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I agree with @FumbleFingers. If you write exercises designed to elicit the verb forms associated with the third conditional, you shouldn't use one of the relatively rare examples where native English speakers would not always use the third conditional. I certainly consider this to be one of these exceptions (although FumbleFingers' exception is even better). –  Peter Shor Nov 15 '12 at 21:34
    
What @Peter Shor said. If the alternative "postulates" had been "If I were there" and "If I had been there", there'd have been far less "wiggle room" for "unwanted, but not inherently unacceptable" answers. –  FumbleFingers Nov 15 '12 at 22:27
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I think the book is wrong. Superficially, #1 seems to "mix tenses", but I'm not going to claim that 1710 written instances of "if it were me I would have..." in Google Books are all "ungrammatical".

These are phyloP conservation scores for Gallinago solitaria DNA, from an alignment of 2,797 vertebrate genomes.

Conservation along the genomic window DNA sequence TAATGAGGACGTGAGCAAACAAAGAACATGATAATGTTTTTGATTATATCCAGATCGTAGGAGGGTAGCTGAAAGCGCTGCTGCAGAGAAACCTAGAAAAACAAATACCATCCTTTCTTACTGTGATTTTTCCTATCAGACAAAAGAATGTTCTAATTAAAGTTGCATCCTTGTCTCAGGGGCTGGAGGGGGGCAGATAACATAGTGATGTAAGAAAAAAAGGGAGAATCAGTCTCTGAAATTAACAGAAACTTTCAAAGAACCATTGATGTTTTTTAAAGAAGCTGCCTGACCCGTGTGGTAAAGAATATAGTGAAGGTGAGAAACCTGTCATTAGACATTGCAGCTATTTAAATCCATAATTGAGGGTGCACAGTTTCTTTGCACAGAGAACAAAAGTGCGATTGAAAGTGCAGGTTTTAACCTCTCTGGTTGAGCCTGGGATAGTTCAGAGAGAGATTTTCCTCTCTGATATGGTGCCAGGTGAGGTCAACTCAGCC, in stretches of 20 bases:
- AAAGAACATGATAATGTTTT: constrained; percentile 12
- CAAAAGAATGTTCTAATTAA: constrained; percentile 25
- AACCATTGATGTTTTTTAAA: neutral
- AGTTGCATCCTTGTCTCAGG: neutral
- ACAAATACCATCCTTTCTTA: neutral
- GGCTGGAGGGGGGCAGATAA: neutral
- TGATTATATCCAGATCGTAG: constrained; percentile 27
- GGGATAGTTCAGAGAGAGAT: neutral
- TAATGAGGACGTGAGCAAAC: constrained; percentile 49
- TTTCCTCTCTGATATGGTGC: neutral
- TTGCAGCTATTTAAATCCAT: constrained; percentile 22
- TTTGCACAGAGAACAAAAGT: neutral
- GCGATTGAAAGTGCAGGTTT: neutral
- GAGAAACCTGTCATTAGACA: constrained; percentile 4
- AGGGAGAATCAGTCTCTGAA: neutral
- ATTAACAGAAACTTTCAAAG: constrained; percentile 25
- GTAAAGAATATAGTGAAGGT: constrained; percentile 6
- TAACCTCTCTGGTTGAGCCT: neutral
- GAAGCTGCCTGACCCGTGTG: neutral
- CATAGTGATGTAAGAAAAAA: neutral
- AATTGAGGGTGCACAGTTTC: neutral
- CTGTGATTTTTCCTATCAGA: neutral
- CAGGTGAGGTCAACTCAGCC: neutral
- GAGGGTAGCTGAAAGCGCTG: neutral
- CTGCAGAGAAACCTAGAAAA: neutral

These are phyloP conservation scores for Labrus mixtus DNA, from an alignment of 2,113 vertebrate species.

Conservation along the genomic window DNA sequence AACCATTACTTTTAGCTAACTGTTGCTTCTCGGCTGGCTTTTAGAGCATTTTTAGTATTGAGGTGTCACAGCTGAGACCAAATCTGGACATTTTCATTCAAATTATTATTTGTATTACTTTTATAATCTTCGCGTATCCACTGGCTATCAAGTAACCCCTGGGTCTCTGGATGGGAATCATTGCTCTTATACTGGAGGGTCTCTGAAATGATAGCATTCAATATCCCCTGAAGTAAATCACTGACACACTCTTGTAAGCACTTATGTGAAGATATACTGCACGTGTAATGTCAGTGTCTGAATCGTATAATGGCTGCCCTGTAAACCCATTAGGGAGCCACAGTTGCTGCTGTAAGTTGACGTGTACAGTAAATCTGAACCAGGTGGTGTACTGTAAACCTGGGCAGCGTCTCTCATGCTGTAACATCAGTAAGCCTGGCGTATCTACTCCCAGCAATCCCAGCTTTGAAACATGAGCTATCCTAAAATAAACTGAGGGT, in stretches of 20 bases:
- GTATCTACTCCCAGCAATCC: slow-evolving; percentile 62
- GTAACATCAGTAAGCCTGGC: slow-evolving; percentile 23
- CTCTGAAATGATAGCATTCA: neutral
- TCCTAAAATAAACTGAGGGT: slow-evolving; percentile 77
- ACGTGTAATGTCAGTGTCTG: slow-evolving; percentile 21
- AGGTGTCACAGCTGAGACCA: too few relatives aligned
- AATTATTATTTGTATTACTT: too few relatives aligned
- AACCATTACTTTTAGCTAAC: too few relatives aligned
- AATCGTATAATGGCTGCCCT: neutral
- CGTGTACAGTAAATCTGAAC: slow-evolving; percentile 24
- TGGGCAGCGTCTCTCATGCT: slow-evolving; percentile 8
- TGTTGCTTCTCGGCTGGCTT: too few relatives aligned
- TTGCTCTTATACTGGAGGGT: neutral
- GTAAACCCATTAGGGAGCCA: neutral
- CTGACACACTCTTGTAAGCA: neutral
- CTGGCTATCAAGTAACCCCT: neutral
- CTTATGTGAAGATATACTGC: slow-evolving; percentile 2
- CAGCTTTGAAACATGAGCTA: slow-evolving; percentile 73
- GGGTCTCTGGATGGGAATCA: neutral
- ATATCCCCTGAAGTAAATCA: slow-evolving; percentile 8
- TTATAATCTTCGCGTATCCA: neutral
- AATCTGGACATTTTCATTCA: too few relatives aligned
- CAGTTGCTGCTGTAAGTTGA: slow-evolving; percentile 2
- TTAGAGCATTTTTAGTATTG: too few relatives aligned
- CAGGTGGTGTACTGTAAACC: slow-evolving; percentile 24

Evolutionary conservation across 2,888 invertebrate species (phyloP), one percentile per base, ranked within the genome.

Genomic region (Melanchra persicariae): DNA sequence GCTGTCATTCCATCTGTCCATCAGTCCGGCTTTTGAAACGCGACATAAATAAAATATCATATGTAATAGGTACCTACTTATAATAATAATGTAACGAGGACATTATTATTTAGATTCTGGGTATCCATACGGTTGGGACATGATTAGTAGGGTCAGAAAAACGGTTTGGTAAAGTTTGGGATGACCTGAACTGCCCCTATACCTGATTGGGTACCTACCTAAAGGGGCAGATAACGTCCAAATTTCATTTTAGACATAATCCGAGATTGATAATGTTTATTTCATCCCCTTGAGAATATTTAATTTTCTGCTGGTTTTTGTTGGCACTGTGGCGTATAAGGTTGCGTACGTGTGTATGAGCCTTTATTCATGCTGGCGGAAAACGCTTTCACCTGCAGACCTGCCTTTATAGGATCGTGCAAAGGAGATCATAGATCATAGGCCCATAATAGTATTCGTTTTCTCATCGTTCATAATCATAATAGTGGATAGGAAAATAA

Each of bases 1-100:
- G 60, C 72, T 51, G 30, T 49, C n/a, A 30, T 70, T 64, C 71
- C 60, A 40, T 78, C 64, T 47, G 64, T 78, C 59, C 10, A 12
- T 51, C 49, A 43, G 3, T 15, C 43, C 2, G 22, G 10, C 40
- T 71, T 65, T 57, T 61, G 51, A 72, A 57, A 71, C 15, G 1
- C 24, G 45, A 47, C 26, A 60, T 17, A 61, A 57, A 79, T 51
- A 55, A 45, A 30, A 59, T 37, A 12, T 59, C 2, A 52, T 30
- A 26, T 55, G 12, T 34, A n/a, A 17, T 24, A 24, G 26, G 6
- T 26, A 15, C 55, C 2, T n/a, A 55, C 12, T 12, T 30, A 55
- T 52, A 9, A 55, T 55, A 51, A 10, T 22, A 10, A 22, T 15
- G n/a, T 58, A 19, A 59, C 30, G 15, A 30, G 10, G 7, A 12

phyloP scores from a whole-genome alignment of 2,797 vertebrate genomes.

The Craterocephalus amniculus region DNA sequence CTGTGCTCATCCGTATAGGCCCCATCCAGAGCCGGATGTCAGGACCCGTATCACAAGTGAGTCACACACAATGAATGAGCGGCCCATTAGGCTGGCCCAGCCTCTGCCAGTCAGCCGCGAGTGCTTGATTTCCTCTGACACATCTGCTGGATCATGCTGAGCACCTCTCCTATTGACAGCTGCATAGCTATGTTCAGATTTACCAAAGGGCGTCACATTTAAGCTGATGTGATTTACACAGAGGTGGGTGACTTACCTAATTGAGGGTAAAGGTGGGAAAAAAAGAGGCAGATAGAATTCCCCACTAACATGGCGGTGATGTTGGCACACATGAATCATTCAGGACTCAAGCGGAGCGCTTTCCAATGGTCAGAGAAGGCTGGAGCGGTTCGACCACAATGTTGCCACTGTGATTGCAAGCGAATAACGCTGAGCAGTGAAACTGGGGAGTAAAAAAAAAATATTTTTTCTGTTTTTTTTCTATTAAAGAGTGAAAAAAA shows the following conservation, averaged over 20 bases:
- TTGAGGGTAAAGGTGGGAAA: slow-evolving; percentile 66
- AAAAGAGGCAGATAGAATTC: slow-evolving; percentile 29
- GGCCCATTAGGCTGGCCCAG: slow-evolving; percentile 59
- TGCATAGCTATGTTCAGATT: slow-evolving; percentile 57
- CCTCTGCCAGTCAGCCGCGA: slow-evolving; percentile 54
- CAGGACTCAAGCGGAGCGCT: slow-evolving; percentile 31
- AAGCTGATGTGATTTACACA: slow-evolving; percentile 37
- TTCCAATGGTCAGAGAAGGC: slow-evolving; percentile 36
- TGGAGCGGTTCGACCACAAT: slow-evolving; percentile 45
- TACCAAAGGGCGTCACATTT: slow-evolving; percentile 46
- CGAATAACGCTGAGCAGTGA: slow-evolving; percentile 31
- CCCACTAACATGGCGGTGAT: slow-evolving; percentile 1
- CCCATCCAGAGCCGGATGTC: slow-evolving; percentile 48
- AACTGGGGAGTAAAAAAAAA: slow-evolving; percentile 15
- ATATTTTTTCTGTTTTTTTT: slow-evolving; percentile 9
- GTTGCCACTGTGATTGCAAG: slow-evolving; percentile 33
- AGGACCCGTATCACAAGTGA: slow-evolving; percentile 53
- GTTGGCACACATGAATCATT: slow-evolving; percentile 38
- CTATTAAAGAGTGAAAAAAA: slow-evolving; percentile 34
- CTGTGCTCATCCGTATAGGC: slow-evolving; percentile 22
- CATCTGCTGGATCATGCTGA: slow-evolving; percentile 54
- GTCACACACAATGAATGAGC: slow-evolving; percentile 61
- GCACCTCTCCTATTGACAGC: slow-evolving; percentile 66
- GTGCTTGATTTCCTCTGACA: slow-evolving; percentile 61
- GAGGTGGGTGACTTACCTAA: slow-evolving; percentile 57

You can explicitly place your "subjunctive postulate" in the past (you were my child, it was me) to agree with a following clause saying what might have happened in that case, but I don't see that any such agreement is necessary. I personally have no problem with any of...

"If it were my house, I'd have redecorated last year"

"If it had been my house, I'd have redecorated last year" (where you might actually own it now)

"If it were my house, I'd sell it next year"

"If it had been my house since 1970, I'd sell it next year"

If you want to get top marks in an exam, #2 is the obvious choice. But that doesn't mean native speakers don't habitually (and validly, imho) combine tenses in such constructions.


EDIT: I also think the choice of example in OP's book is potentially confusing, because the "contrafactual postulate" (that you are/were my child) is "temporally independent" (if it wasn't true in the past, it can't be true now either). People wouldn't normally say, for example,...

If there had been a God, he wouldn't have drowned the last unicorns in the Flood.

...because that admits of the awkward possibility that there wasn't a God then, but there is now.